Mankind’s dependence on space-based services has grown exponentially in the last few decades. As early as 1994, the UN noted that “space has become an important factor in the social and economic well-being and development of many States”. Today, a growing number of experts argue that sustaining modern life in an increasingly interconnected world will not be possible without ensuring the sustainable use of outer space. From instant communication and the use of global positioning systems, to weather forecasting and environmental monitoring, space technologies bring us irreplaceable and far-reaching benefits, which must be protected responsibly.

Douhet, Brodie, & Cyberspace

James Torrence

Cyberspace is the newest domain of warfare.[1] In cyberspace, the attacker has the advantage over the defender.[2] Cyberspace is unique because it “offers state and non-state actors the ability to wage campaigns against American political, economic, and security interests” without requiring a physical presence.[3] The 2017 United States National Security Strategy says that “America’s response to the challenges and opportunities of the cyber era will determine our future prosperi­ty and securi­ty.”[4] However, in the 2006 United States National Security Strategy, the word “cyber” is mentioned one time in parentheses.[5] The rapid rise of cyber from not being a part of the National Security Strategy to a determinant of American prosperity and security means that policymakers have little or no experience developing cybersecurity strategy. To develop an effective foundation for the creation of cybersecurity strategy, cyber policymakers must learn from a historical example when a new domain of warfare, rapidly evolving technology, and an environment dominated by the offense presented challenges to conventional defense.


Washington, D.C., March 29, 2018 – A new study from the Center for a New American Security (CNAS) examines how the spread of advanced technologies and operational concepts has enabled state competitors to contest U.S. military primacy. It closes with recommendations for assuring an American military advantage to the year 2025 and beyond. In “Building the Future Force: Guaranteeing American Leadership in a Contested Environment ,” Shawn Brimley, Jerry Hendrix, Lauren Fish, Adam Routh, and Alexander Velez-Green assess competitors’ pursuit of information dominance; integrated naval, air, and missile defenses; and long-range strike capabilities. The authors evaluate next how these developments, both independently and in conjunction with one another, may complicate U.S. efforts to find, fix, and finish enemy targets in a future war. The report closes with recommendations for overcoming or sidestepping these complications.

The U.K.'s 'Fusion Strategy' Warfare Doctrine Looks Familiar

by Leonid Bershid

Modern warfare is, in part, about marketing. So, in its National Security Capability Review , the U.K. government chose a glitzy, tech-sounded new-age name: "fusion strategy." That may have part been to avoid the term "hybrid warfare" often applied to today's Russian warfighting. The difference is subtle but important. "Call it non-linear war (which I prefer), or hybrid war , or special war , Russia’s operations first in Crimea and then eastern Ukraine have demonstrated that Moscow is increasingly focusing on new forms of politically focused operations in the future," British Russia expert Mark Galeotti wrote in the blog post that launched (to the author's lasting regret) the inaccurate term "Gerasimov Doctrine." He was referring to the 2013 speech by General Valery Gerasimov, chief of the Russian General Staff. In it, Gerasimov dissected a purported Western war strategy, employing propaganda and economic warfare to soften up the adversary for military action by special forces aided by private military companies and domestic opposition. He argued that Russia should preempt these efforts, rather than copy them.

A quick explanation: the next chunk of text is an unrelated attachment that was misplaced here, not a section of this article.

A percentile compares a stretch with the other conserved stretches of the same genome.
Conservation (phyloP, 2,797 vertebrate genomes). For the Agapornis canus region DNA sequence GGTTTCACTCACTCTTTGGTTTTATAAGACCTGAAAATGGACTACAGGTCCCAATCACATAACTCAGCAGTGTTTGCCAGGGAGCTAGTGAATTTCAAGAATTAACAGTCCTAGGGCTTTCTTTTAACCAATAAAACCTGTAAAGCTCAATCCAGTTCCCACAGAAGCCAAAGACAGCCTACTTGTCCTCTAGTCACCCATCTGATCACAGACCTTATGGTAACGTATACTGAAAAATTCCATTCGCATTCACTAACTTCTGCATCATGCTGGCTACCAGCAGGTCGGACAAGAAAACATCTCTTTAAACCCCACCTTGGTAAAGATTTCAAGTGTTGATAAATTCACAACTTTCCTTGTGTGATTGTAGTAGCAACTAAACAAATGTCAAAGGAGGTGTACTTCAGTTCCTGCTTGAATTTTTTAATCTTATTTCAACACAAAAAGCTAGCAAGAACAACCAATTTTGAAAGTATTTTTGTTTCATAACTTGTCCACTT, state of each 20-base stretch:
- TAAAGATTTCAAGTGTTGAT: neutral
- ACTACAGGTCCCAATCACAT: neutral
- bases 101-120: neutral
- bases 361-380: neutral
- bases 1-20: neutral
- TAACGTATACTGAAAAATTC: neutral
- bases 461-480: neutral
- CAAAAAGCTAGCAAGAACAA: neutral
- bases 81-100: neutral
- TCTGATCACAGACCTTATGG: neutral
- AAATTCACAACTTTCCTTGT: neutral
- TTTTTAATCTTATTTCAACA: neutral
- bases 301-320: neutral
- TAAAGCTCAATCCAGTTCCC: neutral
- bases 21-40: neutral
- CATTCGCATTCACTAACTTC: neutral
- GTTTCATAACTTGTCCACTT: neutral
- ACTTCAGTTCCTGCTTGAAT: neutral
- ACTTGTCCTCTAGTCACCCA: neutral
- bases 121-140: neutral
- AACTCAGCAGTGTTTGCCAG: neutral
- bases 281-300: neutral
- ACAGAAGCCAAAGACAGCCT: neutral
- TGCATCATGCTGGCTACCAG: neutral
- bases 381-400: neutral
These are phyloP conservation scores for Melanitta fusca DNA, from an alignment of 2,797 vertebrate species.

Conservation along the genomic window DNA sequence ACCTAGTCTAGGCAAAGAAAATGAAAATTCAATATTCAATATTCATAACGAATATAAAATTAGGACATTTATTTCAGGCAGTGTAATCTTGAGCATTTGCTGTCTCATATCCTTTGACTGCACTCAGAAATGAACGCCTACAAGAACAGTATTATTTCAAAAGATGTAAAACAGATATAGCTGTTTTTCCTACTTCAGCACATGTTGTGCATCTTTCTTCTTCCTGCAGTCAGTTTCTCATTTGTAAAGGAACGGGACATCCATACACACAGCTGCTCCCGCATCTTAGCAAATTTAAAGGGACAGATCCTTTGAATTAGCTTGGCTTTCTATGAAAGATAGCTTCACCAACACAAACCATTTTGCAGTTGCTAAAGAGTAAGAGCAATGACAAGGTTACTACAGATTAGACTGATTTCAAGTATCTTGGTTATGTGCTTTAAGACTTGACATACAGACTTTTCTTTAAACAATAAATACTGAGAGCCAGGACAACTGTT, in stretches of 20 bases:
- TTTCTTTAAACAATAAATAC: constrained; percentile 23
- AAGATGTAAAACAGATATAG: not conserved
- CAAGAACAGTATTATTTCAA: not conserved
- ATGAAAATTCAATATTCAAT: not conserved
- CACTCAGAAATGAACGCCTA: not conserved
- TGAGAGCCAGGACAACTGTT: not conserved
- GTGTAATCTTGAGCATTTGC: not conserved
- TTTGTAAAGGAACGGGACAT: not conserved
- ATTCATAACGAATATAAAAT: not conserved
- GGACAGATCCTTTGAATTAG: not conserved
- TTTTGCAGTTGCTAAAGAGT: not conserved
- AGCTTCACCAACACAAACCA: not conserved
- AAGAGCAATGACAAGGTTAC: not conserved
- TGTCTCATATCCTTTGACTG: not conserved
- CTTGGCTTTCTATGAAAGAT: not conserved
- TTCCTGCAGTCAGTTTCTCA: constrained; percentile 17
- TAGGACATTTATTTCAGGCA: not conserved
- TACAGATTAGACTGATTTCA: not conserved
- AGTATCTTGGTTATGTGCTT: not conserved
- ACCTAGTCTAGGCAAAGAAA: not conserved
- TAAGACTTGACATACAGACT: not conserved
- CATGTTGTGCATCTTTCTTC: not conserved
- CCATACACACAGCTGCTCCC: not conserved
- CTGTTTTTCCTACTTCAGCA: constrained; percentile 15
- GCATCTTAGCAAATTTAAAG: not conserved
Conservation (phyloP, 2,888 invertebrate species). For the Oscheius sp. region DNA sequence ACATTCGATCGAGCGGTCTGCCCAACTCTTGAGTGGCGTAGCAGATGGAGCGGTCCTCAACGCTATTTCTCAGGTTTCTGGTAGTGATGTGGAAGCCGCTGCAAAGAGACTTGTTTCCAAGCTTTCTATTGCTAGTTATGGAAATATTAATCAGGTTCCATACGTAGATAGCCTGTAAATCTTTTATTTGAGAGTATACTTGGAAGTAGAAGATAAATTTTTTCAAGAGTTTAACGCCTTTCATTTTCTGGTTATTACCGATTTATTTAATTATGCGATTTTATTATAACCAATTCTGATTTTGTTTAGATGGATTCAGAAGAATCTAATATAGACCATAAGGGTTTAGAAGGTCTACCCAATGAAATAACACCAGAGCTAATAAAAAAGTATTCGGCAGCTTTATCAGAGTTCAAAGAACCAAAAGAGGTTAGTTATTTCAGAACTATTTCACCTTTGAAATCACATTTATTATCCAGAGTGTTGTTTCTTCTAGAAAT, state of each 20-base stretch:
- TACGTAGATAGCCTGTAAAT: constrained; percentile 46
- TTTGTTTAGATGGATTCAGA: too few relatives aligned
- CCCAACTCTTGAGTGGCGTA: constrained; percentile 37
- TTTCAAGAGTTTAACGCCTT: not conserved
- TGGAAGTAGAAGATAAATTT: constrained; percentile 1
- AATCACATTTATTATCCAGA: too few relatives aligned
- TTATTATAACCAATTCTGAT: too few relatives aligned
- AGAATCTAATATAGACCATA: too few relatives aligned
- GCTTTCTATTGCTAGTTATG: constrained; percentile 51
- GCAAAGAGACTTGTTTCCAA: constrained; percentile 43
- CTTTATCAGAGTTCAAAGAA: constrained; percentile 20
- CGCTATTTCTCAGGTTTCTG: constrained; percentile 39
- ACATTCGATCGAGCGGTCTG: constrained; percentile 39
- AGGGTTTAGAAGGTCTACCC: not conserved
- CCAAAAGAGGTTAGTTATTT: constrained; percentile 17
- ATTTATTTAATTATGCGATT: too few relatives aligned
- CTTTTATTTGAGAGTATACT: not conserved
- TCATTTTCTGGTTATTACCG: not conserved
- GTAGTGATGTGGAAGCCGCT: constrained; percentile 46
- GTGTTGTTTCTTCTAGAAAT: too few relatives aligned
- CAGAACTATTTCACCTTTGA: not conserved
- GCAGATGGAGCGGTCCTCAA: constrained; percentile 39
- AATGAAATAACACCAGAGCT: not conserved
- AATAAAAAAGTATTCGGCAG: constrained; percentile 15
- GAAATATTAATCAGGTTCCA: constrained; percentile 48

The U.K.'s New Warfare Doctrine Looks Familiar

Leonid Bershidsky 

Modern warfare is, in part, about marketing. So, in its National Security Capability Review, the U.K. government chose a glitzy, tech-sounded new-age name: "fusion strategy." That may have part been to avoid the term "hybrid warfare" often applied to today's Russian warfighting. The difference is subtle but important. "Call it non-linear war (which I prefer), or hybrid war, or special war, Russia’s operations first in Crimea and then eastern Ukraine have demonstrated that Moscow is increasingly focusing on new forms of politically focused operations in the future," British Russia expert Mark Galeotti wrote in the blog post that launched (to the author's lasting regret) the inaccurate term "Gerasimov Doctrine." He was referring to the 2013 speech by General Valery Gerasimov, chief of the Russian General Staff. In it, Gerasimov dissected a purported Western war strategy, employing propaganda and economic warfare to soften up the adversary for military action by special forces aided by private military companies and domestic opposition. He argued that Russia should preempt these efforts, rather than copy them.